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Archive for the Other diseases Category

Retinal Researchers May Be Looking for You

A patient registers with My Retina Tracker.One of the biggest challenges in overcoming rare retinal diseases is, well, that they’re rare. There’s limited information about the conditions in humans, making it difficult for researchers to understand why they cause blindness and develop vision-saving treatments.
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2015 Top 10 Retinal-Research Advances

Researcher in a labThe Foundation Fighting Blindness’ scientists, donors and volunteers made 2015 an outstanding year in our fight against blindness. As I tabulated the year’s top 10 research advances—all made possible through FFB funding—I realized that eight are for clinical trials of emerging therapies that are launching or underway.
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The Gift of Sight – Matched!

Your donation doubledIt’s holiday time, the giving season, when people not only buy gifts for family, friends and co-workers, but also donate to worthy causes—of which there are many. But, if you’ll permit me, I’d like to make a pitch for the Foundation Fighting Blindness (FFB), which happens to be offering a Holiday Board Match, meaning every donation is doubled.
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The Challenge Continues: FFB Chairman Gordon Gund is Interviewed on CNBC

Gordon Gund on CNBC in NantucketGordon Gund, who’s held in extremely high esteem by people inside and outside the Foundation Fighting Blindness (FFB), has been completely blind for decades. He lost his eyesight to a disease called retinitis pigmentosa in his thirties. Not that it slowed him down much. Among other accomplishments, he’s been a financier, venture capitalist, sports-team owner and sculptor. And, of course, he’s a co-founder of FFB and its chairman of the board.
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Donated Eyes Help Researchers Better Understand Retinal Diseases

a retina affected by RPMany people with retinal conditions such as retinitis pigmentosa (RP) and age-related macular degeneration don’t think they can donate their eyes after they’ve passed away. They can’t imagine anyone would want eyes that didn’t work well. But in reality, affected eyes are in big demand.
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Walking a Mile (or More) in Their Shoes

The Healey parentsThere’s an old saying that, depending on who’s doing the quoting, goes something like this: “You can’t really know a person until you walk a mile in his or her shoes.” That’s certainly true when it comes to grasping what it means to lose one’s eyesight to a retinal disease.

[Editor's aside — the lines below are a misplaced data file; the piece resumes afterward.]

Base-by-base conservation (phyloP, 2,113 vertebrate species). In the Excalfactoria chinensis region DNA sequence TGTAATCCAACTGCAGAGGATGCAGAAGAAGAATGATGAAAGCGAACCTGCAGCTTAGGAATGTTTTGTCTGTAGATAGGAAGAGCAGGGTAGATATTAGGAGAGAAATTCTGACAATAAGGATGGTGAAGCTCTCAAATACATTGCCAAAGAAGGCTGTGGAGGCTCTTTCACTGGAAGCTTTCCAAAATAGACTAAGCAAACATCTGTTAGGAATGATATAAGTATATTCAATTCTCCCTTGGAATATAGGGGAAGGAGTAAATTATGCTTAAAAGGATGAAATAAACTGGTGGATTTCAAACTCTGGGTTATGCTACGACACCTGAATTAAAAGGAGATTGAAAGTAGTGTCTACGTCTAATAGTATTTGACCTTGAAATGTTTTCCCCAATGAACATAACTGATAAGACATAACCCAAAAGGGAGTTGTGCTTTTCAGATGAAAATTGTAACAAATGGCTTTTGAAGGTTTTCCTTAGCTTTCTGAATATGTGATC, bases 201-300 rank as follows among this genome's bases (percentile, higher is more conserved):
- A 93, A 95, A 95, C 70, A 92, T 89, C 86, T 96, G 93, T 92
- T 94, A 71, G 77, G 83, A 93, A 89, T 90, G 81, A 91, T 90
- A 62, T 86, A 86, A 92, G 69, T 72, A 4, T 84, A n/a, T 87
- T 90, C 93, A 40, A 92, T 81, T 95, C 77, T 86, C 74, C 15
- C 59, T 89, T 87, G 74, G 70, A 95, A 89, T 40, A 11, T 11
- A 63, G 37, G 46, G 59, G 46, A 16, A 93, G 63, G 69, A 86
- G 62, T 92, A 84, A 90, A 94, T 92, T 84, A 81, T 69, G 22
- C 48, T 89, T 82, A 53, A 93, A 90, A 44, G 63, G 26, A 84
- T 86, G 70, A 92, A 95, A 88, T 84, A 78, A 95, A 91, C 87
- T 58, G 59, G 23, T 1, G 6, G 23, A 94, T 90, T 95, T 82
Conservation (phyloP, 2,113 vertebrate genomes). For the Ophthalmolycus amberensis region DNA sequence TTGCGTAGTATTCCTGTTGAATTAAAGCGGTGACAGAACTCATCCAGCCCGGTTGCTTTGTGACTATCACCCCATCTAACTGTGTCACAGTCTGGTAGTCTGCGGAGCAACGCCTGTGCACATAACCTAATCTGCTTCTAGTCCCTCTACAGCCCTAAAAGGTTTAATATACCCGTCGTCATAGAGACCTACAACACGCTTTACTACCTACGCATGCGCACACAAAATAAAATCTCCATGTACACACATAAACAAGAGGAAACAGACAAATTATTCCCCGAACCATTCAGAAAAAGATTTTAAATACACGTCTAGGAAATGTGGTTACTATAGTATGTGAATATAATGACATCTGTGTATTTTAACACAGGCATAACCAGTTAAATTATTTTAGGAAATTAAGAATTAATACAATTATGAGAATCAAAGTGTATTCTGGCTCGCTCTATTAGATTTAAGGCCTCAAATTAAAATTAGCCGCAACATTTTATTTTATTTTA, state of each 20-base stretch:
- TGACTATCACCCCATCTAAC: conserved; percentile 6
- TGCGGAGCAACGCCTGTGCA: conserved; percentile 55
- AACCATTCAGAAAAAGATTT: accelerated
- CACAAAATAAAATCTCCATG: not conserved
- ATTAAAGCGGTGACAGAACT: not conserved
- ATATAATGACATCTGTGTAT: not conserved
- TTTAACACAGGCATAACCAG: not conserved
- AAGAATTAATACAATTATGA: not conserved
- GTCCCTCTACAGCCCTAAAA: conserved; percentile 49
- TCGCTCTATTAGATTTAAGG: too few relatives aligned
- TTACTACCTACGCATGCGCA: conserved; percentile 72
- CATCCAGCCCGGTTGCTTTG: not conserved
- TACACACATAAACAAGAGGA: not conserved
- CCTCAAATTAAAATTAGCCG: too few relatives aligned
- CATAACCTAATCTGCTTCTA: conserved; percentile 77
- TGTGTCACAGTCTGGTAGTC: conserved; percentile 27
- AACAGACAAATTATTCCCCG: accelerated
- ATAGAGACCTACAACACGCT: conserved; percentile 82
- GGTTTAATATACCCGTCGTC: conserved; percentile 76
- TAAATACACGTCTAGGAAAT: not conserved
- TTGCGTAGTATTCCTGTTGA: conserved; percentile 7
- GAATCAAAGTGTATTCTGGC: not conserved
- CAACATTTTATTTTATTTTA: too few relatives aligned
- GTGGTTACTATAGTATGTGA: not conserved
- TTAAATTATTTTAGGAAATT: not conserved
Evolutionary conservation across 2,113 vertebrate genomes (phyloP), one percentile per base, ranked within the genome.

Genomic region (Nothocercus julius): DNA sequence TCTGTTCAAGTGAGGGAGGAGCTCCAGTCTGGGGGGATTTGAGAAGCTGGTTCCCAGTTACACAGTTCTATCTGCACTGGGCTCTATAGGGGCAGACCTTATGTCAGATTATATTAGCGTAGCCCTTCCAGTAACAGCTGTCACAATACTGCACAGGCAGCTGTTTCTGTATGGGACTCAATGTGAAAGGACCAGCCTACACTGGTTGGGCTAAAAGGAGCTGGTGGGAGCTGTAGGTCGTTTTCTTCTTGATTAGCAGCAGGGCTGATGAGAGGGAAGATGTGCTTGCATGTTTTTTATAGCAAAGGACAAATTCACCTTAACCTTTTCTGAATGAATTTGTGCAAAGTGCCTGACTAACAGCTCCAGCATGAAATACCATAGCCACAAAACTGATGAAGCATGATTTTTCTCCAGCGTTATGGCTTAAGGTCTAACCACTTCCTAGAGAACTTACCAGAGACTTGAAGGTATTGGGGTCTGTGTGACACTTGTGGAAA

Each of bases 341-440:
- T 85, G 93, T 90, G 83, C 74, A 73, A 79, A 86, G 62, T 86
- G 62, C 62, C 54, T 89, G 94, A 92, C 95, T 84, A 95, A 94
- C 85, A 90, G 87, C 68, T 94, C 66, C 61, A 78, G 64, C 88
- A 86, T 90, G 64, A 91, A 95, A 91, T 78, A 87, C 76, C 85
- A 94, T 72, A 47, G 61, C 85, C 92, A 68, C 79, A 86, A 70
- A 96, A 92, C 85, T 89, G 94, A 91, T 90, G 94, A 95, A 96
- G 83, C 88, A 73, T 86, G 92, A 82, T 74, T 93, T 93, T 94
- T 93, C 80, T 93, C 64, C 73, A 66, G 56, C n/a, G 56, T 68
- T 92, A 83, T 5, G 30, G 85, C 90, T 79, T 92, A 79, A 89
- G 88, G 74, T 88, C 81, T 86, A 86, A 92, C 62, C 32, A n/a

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VISIONS 2015 – Dr. José Sahel Receives Foundation’s Most Prestigious Research Honor

Dr. SahelI’ve known Dr. José Sahel for more than a decade, and every time I’m with him, I’m impressed by his humility and graciousness. He’s not much for rhetoric or small talk, but is always polite and insightful. Dr. Sahel is also very soft-spoken, but I think that’s his secret weapon. He forces you to really listen to what he’s saying.
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Sun and Funds: FFB’s Annual Summer Campaign

Summer Challenge web pageWe all know that Memorial Day is not, technically, the first day of summer. But seeing as we like to stretch summer out as much as possible, it only makes sense to kick it off… well… a few weeks early. The same premise is behind FFB’s Summer Challenge to End Blindness campaign, which began Memorial Day weekend and continues through the upcoming season.
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What Everyone with a Retinal Disease Should Know about Vitamin A

blue eyeIf you think of your retinas as the engines that power your vision, then vitamin A is their fuel. Without vitamin A in our diets, we wouldn’t see.
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The Philanthropy 50: The Gunds Make the List of Top Donors in 2014

Gordon and Llura GundIt’s quite a list. On it, among others, are the Gateses, a Rockefeller, Google’s co-founders, a former New York City mayor and the founding president of Facebook. A list of America’s richest people, you ask? Well, not exactly. Compiled by The Chronicle of Philanthropy, “The Philanthropy 50” is a ranking of the country’s top donors in 2014, who gave almost $10 billion, collectively, to a plethora of non-profits. Coming in at #37 is a couple near and dear to FFB’s heart—Gordon and Llura Gund.
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